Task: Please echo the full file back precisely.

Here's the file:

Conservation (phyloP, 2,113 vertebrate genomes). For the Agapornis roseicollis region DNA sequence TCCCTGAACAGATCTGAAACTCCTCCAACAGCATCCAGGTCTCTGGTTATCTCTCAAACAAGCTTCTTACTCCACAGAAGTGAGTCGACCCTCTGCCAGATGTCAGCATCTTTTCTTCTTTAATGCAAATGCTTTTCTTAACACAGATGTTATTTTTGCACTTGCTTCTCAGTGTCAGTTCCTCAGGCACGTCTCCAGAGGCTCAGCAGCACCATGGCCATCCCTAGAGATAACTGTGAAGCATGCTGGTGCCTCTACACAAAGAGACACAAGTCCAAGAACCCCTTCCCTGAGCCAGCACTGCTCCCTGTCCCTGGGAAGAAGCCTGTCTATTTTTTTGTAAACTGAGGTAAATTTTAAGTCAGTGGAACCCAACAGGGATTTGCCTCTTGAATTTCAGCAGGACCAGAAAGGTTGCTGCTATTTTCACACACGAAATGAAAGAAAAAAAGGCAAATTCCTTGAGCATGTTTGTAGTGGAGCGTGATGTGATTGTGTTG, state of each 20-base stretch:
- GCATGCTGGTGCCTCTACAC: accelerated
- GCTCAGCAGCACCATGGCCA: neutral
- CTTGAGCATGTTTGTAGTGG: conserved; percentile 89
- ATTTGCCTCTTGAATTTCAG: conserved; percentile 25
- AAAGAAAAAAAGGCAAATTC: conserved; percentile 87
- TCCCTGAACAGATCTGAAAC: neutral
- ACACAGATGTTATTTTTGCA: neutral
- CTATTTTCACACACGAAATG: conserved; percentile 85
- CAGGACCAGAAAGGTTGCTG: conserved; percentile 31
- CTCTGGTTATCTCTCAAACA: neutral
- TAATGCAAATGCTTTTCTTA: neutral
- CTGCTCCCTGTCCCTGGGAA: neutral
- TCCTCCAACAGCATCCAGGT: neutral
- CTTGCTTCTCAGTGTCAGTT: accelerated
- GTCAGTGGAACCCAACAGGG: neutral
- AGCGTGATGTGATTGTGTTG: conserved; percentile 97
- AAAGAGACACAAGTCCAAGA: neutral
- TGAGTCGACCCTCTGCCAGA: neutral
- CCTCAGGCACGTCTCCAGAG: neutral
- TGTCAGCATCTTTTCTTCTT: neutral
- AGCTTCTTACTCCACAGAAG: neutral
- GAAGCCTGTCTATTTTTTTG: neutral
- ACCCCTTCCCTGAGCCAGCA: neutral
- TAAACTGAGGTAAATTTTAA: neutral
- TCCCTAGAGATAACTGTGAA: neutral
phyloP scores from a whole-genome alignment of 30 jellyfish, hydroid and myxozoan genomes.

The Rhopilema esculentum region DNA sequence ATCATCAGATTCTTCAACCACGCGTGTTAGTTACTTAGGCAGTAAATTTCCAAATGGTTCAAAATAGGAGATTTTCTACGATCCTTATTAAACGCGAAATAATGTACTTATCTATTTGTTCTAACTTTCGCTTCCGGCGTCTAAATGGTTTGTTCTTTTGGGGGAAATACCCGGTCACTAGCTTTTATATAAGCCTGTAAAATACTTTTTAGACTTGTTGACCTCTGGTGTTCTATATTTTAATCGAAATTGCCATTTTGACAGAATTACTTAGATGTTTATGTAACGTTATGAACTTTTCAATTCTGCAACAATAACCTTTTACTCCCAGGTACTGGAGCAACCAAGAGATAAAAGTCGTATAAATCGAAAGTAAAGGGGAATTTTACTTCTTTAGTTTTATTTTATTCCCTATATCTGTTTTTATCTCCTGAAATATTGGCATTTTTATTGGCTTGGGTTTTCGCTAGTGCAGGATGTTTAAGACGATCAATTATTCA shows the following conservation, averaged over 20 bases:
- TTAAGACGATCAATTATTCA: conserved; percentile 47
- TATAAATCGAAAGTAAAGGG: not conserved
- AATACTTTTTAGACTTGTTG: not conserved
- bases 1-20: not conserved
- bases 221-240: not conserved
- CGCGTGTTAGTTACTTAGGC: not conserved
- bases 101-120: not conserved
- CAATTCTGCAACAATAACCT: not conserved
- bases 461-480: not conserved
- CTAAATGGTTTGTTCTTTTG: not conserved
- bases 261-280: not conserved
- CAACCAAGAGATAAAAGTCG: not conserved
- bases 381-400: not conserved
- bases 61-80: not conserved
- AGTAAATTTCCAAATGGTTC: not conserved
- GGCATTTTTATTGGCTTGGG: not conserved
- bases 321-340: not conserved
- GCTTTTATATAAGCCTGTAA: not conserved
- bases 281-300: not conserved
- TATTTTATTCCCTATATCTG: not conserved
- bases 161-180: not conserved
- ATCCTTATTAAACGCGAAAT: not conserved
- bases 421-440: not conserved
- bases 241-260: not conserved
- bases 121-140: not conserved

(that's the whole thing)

Conservation (phyloP, 2,113 vertebrate genomes). For the Agapornis roseicollis region DNA sequence TCCCTGAACAGATCTGAAACTCCTCCAACAGCATCCAGGTCTCTGGTTATCTCTCAAACAAGCTTCTTACTCCACAGAAGTGAGTCGACCCTCTGCCAGATGTCAGCATCTTTTCTTCTTTAATGCAAATGCTTTTCTTAACACAGATGTTATTTTTGCACTTGCTTCTCAGTGTCAGTTCCTCAGGCACGTCTCCAGAGGCTCAGCAGCACCATGGCCATCCCTAGAGATAACTGTGAAGCATGCTGGTGCCTCTACACAAAGAGACACAAGTCCAAGAACCCCTTCCCTGAGCCAGCACTGCTCCCTGTCCCTGGGAAGAAGCCTGTCTATTTTTTTGTAAACTGAGGTAAATTTTAAGTCAGTGGAACCCAACAGGGATTTGCCTCTTGAATTTCAGCAGGACCAGAAAGGTTGCTGCTATTTTCACACACGAAATGAAAGAAAAAAAGGCAAATTCCTTGAGCATGTTTGTAGTGGAGCGTGATGTGATTGTGTTG, state of each 20-base stretch:
- GCATGCTGGTGCCTCTACAC: accelerated
- GCTCAGCAGCACCATGGCCA: neutral
- CTTGAGCATGTTTGTAGTGG: conserved; percentile 89
- ATTTGCCTCTTGAATTTCAG: conserved; percentile 25
- AAAGAAAAAAAGGCAAATTC: conserved; percentile 87
- TCCCTGAACAGATCTGAAAC: neutral
- ACACAGATGTTATTTTTGCA: neutral
- CTATTTTCACACACGAAATG: conserved; percentile 85
- CAGGACCAGAAAGGTTGCTG: conserved; percentile 31
- CTCTGGTTATCTCTCAAACA: neutral
- TAATGCAAATGCTTTTCTTA: neutral
- CTGCTCCCTGTCCCTGGGAA: neutral
- TCCTCCAACAGCATCCAGGT: neutral
- CTTGCTTCTCAGTGTCAGTT: accelerated
- GTCAGTGGAACCCAACAGGG: neutral
- AGCGTGATGTGATTGTGTTG: conserved; percentile 97
- AAAGAGACACAAGTCCAAGA: neutral
- TGAGTCGACCCTCTGCCAGA: neutral
- CCTCAGGCACGTCTCCAGAG: neutral
- TGTCAGCATCTTTTCTTCTT: neutral
- AGCTTCTTACTCCACAGAAG: neutral
- GAAGCCTGTCTATTTTTTTG: neutral
- ACCCCTTCCCTGAGCCAGCA: neutral
- TAAACTGAGGTAAATTTTAA: neutral
- TCCCTAGAGATAACTGTGAA: neutral
phyloP scores from a whole-genome alignment of 30 jellyfish, hydroid and myxozoan genomes.

The Rhopilema esculentum region DNA sequence ATCATCAGATTCTTCAACCACGCGTGTTAGTTACTTAGGCAGTAAATTTCCAAATGGTTCAAAATAGGAGATTTTCTACGATCCTTATTAAACGCGAAATAATGTACTTATCTATTTGTTCTAACTTTCGCTTCCGGCGTCTAAATGGTTTGTTCTTTTGGGGGAAATACCCGGTCACTAGCTTTTATATAAGCCTGTAAAATACTTTTTAGACTTGTTGACCTCTGGTGTTCTATATTTTAATCGAAATTGCCATTTTGACAGAATTACTTAGATGTTTATGTAACGTTATGAACTTTTCAATTCTGCAACAATAACCTTTTACTCCCAGGTACTGGAGCAACCAAGAGATAAAAGTCGTATAAATCGAAAGTAAAGGGGAATTTTACTTCTTTAGTTTTATTTTATTCCCTATATCTGTTTTTATCTCCTGAAATATTGGCATTTTTATTGGCTTGGGTTTTCGCTAGTGCAGGATGTTTAAGACGATCAATTATTCA shows the following conservation, averaged over 20 bases:
- TTAAGACGATCAATTATTCA: conserved; percentile 47
- TATAAATCGAAAGTAAAGGG: not conserved
- AATACTTTTTAGACTTGTTG: not conserved
- bases 1-20: not conserved
- bases 221-240: not conserved
- CGCGTGTTAGTTACTTAGGC: not conserved
- bases 101-120: not conserved
- CAATTCTGCAACAATAACCT: not conserved
- bases 461-480: not conserved
- CTAAATGGTTTGTTCTTTTG: not conserved
- bases 261-280: not conserved
- CAACCAAGAGATAAAAGTCG: not conserved
- bases 381-400: not conserved
- bases 61-80: not conserved
- AGTAAATTTCCAAATGGTTC: not conserved
- GGCATTTTTATTGGCTTGGG: not conserved
- bases 321-340: not conserved
- GCTTTTATATAAGCCTGTAA: not conserved
- bases 281-300: not conserved
- TATTTTATTCCCTATATCTG: not conserved
- bases 161-180: not conserved
- ATCCTTATTAAACGCGAAAT: not conserved
- bases 421-440: not conserved
- bases 241-260: not conserved
- bases 121-140: not conserved